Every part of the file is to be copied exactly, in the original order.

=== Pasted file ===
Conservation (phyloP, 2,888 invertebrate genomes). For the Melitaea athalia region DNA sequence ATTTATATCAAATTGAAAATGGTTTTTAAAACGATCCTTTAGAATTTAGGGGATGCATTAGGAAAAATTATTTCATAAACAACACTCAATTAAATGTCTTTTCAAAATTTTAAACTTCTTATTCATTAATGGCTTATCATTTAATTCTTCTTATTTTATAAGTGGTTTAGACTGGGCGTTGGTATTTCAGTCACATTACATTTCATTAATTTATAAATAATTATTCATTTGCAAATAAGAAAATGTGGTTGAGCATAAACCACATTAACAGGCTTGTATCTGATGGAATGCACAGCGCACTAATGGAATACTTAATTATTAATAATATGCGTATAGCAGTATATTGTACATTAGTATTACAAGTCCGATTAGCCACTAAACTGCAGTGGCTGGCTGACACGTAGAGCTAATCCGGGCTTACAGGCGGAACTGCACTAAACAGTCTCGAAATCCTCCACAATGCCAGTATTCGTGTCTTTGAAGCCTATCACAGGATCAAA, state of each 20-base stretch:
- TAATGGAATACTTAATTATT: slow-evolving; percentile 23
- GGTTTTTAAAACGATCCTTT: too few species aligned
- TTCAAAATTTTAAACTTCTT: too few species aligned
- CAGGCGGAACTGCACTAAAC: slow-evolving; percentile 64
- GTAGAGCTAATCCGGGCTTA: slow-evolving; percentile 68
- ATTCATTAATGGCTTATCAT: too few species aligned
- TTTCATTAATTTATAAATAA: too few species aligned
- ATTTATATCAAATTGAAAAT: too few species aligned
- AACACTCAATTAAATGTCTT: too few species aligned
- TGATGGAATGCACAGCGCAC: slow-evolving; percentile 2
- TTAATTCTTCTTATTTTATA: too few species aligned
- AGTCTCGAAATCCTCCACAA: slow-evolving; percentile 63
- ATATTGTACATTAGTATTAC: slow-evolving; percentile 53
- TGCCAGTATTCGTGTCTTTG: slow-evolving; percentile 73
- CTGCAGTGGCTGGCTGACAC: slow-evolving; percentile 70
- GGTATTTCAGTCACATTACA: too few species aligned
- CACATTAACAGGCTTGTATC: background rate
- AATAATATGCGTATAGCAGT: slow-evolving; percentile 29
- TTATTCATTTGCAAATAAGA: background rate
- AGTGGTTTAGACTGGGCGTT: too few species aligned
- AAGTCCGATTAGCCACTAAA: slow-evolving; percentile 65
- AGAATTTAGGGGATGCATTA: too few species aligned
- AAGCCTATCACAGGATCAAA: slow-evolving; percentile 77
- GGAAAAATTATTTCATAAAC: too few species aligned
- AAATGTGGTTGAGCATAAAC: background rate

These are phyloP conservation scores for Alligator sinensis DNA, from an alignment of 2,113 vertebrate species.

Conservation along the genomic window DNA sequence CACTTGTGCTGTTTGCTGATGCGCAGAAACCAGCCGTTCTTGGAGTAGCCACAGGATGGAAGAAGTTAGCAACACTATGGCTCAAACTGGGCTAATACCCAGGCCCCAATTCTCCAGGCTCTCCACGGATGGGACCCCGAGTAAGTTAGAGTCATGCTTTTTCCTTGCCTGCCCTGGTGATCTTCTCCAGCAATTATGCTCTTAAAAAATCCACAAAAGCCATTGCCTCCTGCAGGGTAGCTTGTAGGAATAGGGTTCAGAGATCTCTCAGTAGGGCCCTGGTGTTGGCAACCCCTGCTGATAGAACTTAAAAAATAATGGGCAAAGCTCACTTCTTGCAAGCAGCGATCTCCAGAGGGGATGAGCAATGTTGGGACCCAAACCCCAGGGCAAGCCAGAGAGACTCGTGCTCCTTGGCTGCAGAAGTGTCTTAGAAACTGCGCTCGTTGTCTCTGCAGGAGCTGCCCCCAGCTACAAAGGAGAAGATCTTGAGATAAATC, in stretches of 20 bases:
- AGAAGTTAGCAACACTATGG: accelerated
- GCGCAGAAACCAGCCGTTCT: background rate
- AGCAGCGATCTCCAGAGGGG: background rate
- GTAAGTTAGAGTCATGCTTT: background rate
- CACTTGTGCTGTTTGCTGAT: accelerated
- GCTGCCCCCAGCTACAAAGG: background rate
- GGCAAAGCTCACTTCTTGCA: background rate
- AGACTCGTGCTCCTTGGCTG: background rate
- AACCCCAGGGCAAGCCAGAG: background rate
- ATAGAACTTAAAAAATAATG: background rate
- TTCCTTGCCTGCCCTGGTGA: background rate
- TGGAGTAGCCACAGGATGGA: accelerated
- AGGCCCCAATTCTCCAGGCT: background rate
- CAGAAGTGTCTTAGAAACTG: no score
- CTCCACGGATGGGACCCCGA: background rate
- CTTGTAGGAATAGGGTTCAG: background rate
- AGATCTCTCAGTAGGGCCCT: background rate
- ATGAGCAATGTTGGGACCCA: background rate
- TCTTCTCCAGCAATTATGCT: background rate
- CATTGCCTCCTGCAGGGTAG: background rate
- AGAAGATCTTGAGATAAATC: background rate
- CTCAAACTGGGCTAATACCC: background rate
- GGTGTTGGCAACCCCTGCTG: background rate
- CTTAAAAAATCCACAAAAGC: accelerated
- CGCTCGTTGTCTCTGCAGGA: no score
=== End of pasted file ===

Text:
Conservation (phyloP, 2,888 invertebrate genomes). For the Melitaea athalia region DNA sequence ATTTATATCAAATTGAAAATGGTTTTTAAAACGATCCTTTAGAATTTAGGGGATGCATTAGGAAAAATTATTTCATAAACAACACTCAATTAAATGTCTTTTCAAAATTTTAAACTTCTTATTCATTAATGGCTTATCATTTAATTCTTCTTATTTTATAAGTGGTTTAGACTGGGCGTTGGTATTTCAGTCACATTACATTTCATTAATTTATAAATAATTATTCATTTGCAAATAAGAAAATGTGGTTGAGCATAAACCACATTAACAGGCTTGTATCTGATGGAATGCACAGCGCACTAATGGAATACTTAATTATTAATAATATGCGTATAGCAGTATATTGTACATTAGTATTACAAGTCCGATTAGCCACTAAACTGCAGTGGCTGGCTGACACGTAGAGCTAATCCGGGCTTACAGGCGGAACTGCACTAAACAGTCTCGAAATCCTCCACAATGCCAGTATTCGTGTCTTTGAAGCCTATCACAGGATCAAA, state of each 20-base stretch:
- TAATGGAATACTTAATTATT: slow-evolving; percentile 23
- GGTTTTTAAAACGATCCTTT: too few species aligned
- TTCAAAATTTTAAACTTCTT: too few species aligned
- CAGGCGGAACTGCACTAAAC: slow-evolving; percentile 64
- GTAGAGCTAATCCGGGCTTA: slow-evolving; percentile 68
- ATTCATTAATGGCTTATCAT: too few species aligned
- TTTCATTAATTTATAAATAA: too few species aligned
- ATTTATATCAAATTGAAAAT: too few species aligned
- AACACTCAATTAAATGTCTT: too few species aligned
- TGATGGAATGCACAGCGCAC: slow-evolving; percentile 2
- TTAATTCTTCTTATTTTATA: too few species aligned
- AGTCTCGAAATCCTCCACAA: slow-evolving; percentile 63
- ATATTGTACATTAGTATTAC: slow-evolving; percentile 53
- TGCCAGTATTCGTGTCTTTG: slow-evolving; percentile 73
- CTGCAGTGGCTGGCTGACAC: slow-evolving; percentile 70
- GGTATTTCAGTCACATTACA: too few species aligned
- CACATTAACAGGCTTGTATC: background rate
- AATAATATGCGTATAGCAGT: slow-evolving; percentile 29
- TTATTCATTTGCAAATAAGA: background rate
- AGTGGTTTAGACTGGGCGTT: too few species aligned
- AAGTCCGATTAGCCACTAAA: slow-evolving; percentile 65
- AGAATTTAGGGGATGCATTA: too few species aligned
- AAGCCTATCACAGGATCAAA: slow-evolving; percentile 77
- GGAAAAATTATTTCATAAAC: too few species aligned
- AAATGTGGTTGAGCATAAAC: background rate

These are phyloP conservation scores for Alligator sinensis DNA, from an alignment of 2,113 vertebrate species.

Conservation along the genomic window DNA sequence CACTTGTGCTGTTTGCTGATGCGCAGAAACCAGCCGTTCTTGGAGTAGCCACAGGATGGAAGAAGTTAGCAACACTATGGCTCAAACTGGGCTAATACCCAGGCCCCAATTCTCCAGGCTCTCCACGGATGGGACCCCGAGTAAGTTAGAGTCATGCTTTTTCCTTGCCTGCCCTGGTGATCTTCTCCAGCAATTATGCTCTTAAAAAATCCACAAAAGCCATTGCCTCCTGCAGGGTAGCTTGTAGGAATAGGGTTCAGAGATCTCTCAGTAGGGCCCTGGTGTTGGCAACCCCTGCTGATAGAACTTAAAAAATAATGGGCAAAGCTCACTTCTTGCAAGCAGCGATCTCCAGAGGGGATGAGCAATGTTGGGACCCAAACCCCAGGGCAAGCCAGAGAGACTCGTGCTCCTTGGCTGCAGAAGTGTCTTAGAAACTGCGCTCGTTGTCTCTGCAGGAGCTGCCCCCAGCTACAAAGGAGAAGATCTTGAGATAAATC, in stretches of 20 bases:
- AGAAGTTAGCAACACTATGG: accelerated
- GCGCAGAAACCAGCCGTTCT: background rate
- AGCAGCGATCTCCAGAGGGG: background rate
- GTAAGTTAGAGTCATGCTTT: background rate
- CACTTGTGCTGTTTGCTGAT: accelerated
- GCTGCCCCCAGCTACAAAGG: background rate
- GGCAAAGCTCACTTCTTGCA: background rate
- AGACTCGTGCTCCTTGGCTG: background rate
- AACCCCAGGGCAAGCCAGAG: background rate
- ATAGAACTTAAAAAATAATG: background rate
- TTCCTTGCCTGCCCTGGTGA: background rate
- TGGAGTAGCCACAGGATGGA: accelerated
- AGGCCCCAATTCTCCAGGCT: background rate
- CAGAAGTGTCTTAGAAACTG: no score
- CTCCACGGATGGGACCCCGA: background rate
- CTTGTAGGAATAGGGTTCAG: background rate
- AGATCTCTCAGTAGGGCCCT: background rate
- ATGAGCAATGTTGGGACCCA: background rate
- TCTTCTCCAGCAATTATGCT: background rate
- CATTGCCTCCTGCAGGGTAG: background rate
- AGAAGATCTTGAGATAAATC: background rate
- CTCAAACTGGGCTAATACCC: background rate
- GGTGTTGGCAACCCCTGCTG: background rate
- CTTAAAAAATCCACAAAAGC: accelerated
- CGCTCGTTGTCTCTGCAGGA: no score